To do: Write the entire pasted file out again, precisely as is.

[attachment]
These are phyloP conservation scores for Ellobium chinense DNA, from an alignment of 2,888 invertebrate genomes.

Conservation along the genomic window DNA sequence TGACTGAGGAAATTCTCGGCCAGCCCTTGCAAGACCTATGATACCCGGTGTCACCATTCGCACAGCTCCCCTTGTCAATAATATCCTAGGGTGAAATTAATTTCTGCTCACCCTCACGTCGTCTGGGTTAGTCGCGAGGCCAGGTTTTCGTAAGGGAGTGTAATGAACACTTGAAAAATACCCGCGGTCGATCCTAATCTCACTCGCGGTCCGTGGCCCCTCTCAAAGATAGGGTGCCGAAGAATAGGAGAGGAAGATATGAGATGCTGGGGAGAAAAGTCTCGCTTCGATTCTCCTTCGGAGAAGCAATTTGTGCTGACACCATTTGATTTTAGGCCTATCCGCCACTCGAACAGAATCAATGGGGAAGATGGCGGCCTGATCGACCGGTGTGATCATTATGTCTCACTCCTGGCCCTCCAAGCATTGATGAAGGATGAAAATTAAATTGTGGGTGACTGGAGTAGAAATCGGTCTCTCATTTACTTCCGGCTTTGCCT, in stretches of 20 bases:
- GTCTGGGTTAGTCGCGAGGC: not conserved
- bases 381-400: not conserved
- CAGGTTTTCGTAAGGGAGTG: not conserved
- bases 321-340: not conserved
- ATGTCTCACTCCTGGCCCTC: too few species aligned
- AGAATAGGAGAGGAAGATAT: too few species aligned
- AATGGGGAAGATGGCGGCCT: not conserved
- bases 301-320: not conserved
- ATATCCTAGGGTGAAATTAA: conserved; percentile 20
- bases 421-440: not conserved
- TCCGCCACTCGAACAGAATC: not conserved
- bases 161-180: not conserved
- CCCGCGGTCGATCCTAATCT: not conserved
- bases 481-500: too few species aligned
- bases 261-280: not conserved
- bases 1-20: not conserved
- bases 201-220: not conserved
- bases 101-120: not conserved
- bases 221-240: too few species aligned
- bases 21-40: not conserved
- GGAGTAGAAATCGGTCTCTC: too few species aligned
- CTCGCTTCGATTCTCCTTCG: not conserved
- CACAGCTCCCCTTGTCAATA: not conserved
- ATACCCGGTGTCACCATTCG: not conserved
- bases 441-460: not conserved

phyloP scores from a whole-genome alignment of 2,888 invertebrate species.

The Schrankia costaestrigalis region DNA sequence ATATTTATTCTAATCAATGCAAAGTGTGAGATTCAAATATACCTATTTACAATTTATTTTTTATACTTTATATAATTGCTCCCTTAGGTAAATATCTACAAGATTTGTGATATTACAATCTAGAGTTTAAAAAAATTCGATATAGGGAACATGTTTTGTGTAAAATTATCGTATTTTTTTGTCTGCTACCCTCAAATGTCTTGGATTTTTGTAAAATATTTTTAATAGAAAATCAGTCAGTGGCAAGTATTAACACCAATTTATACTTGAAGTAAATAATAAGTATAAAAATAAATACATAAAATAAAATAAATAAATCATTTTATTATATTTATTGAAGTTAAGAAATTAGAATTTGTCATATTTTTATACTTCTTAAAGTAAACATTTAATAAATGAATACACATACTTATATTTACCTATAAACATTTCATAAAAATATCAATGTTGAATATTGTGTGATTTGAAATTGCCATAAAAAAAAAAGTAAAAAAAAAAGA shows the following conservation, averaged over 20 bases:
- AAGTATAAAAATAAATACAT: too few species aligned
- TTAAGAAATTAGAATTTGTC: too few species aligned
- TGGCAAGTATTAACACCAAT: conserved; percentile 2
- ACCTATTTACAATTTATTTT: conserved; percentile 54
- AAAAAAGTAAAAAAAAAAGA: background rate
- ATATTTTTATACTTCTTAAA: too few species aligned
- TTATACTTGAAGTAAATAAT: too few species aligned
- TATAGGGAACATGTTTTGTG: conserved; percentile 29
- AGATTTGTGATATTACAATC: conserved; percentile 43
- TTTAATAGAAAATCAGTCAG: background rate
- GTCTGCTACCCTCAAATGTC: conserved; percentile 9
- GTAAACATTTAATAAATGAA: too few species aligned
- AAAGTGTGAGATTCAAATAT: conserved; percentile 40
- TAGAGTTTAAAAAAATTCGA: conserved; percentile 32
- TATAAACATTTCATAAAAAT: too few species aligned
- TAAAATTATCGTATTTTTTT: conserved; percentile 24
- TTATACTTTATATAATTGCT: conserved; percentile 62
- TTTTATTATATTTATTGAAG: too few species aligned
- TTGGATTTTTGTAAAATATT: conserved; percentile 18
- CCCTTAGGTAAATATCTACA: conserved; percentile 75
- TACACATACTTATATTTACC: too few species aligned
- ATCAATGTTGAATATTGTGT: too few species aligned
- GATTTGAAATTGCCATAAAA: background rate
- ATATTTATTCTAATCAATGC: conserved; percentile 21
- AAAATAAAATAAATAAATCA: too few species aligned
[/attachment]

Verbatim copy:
These are phyloP conservation scores for Ellobium chinense DNA, from an alignment of 2,888 invertebrate genomes.

Conservation along the genomic window DNA sequence TGACTGAGGAAATTCTCGGCCAGCCCTTGCAAGACCTATGATACCCGGTGTCACCATTCGCACAGCTCCCCTTGTCAATAATATCCTAGGGTGAAATTAATTTCTGCTCACCCTCACGTCGTCTGGGTTAGTCGCGAGGCCAGGTTTTCGTAAGGGAGTGTAATGAACACTTGAAAAATACCCGCGGTCGATCCTAATCTCACTCGCGGTCCGTGGCCCCTCTCAAAGATAGGGTGCCGAAGAATAGGAGAGGAAGATATGAGATGCTGGGGAGAAAAGTCTCGCTTCGATTCTCCTTCGGAGAAGCAATTTGTGCTGACACCATTTGATTTTAGGCCTATCCGCCACTCGAACAGAATCAATGGGGAAGATGGCGGCCTGATCGACCGGTGTGATCATTATGTCTCACTCCTGGCCCTCCAAGCATTGATGAAGGATGAAAATTAAATTGTGGGTGACTGGAGTAGAAATCGGTCTCTCATTTACTTCCGGCTTTGCCT, in stretches of 20 bases:
- GTCTGGGTTAGTCGCGAGGC: not conserved
- bases 381-400: not conserved
- CAGGTTTTCGTAAGGGAGTG: not conserved
- bases 321-340: not conserved
- ATGTCTCACTCCTGGCCCTC: too few species aligned
- AGAATAGGAGAGGAAGATAT: too few species aligned
- AATGGGGAAGATGGCGGCCT: not conserved
- bases 301-320: not conserved
- ATATCCTAGGGTGAAATTAA: conserved; percentile 20
- bases 421-440: not conserved
- TCCGCCACTCGAACAGAATC: not conserved
- bases 161-180: not conserved
- CCCGCGGTCGATCCTAATCT: not conserved
- bases 481-500: too few species aligned
- bases 261-280: not conserved
- bases 1-20: not conserved
- bases 201-220: not conserved
- bases 101-120: not conserved
- bases 221-240: too few species aligned
- bases 21-40: not conserved
- GGAGTAGAAATCGGTCTCTC: too few species aligned
- CTCGCTTCGATTCTCCTTCG: not conserved
- CACAGCTCCCCTTGTCAATA: not conserved
- ATACCCGGTGTCACCATTCG: not conserved
- bases 441-460: not conserved

phyloP scores from a whole-genome alignment of 2,888 invertebrate species.

The Schrankia costaestrigalis region DNA sequence ATATTTATTCTAATCAATGCAAAGTGTGAGATTCAAATATACCTATTTACAATTTATTTTTTATACTTTATATAATTGCTCCCTTAGGTAAATATCTACAAGATTTGTGATATTACAATCTAGAGTTTAAAAAAATTCGATATAGGGAACATGTTTTGTGTAAAATTATCGTATTTTTTTGTCTGCTACCCTCAAATGTCTTGGATTTTTGTAAAATATTTTTAATAGAAAATCAGTCAGTGGCAAGTATTAACACCAATTTATACTTGAAGTAAATAATAAGTATAAAAATAAATACATAAAATAAAATAAATAAATCATTTTATTATATTTATTGAAGTTAAGAAATTAGAATTTGTCATATTTTTATACTTCTTAAAGTAAACATTTAATAAATGAATACACATACTTATATTTACCTATAAACATTTCATAAAAATATCAATGTTGAATATTGTGTGATTTGAAATTGCCATAAAAAAAAAAGTAAAAAAAAAAGA shows the following conservation, averaged over 20 bases:
- AAGTATAAAAATAAATACAT: too few species aligned
- TTAAGAAATTAGAATTTGTC: too few species aligned
- TGGCAAGTATTAACACCAAT: conserved; percentile 2
- ACCTATTTACAATTTATTTT: conserved; percentile 54
- AAAAAAGTAAAAAAAAAAGA: background rate
- ATATTTTTATACTTCTTAAA: too few species aligned
- TTATACTTGAAGTAAATAAT: too few species aligned
- TATAGGGAACATGTTTTGTG: conserved; percentile 29
- AGATTTGTGATATTACAATC: conserved; percentile 43
- TTTAATAGAAAATCAGTCAG: background rate
- GTCTGCTACCCTCAAATGTC: conserved; percentile 9
- GTAAACATTTAATAAATGAA: too few species aligned
- AAAGTGTGAGATTCAAATAT: conserved; percentile 40
- TAGAGTTTAAAAAAATTCGA: conserved; percentile 32
- TATAAACATTTCATAAAAAT: too few species aligned
- TAAAATTATCGTATTTTTTT: conserved; percentile 24
- TTATACTTTATATAATTGCT: conserved; percentile 62
- TTTTATTATATTTATTGAAG: too few species aligned
- TTGGATTTTTGTAAAATATT: conserved; percentile 18
- CCCTTAGGTAAATATCTACA: conserved; percentile 75
- TACACATACTTATATTTACC: too few species aligned
- ATCAATGTTGAATATTGTGT: too few species aligned
- GATTTGAAATTGCCATAAAA: background rate
- ATATTTATTCTAATCAATGC: conserved; percentile 21
- AAAATAAAATAAATAAATCA: too few species aligned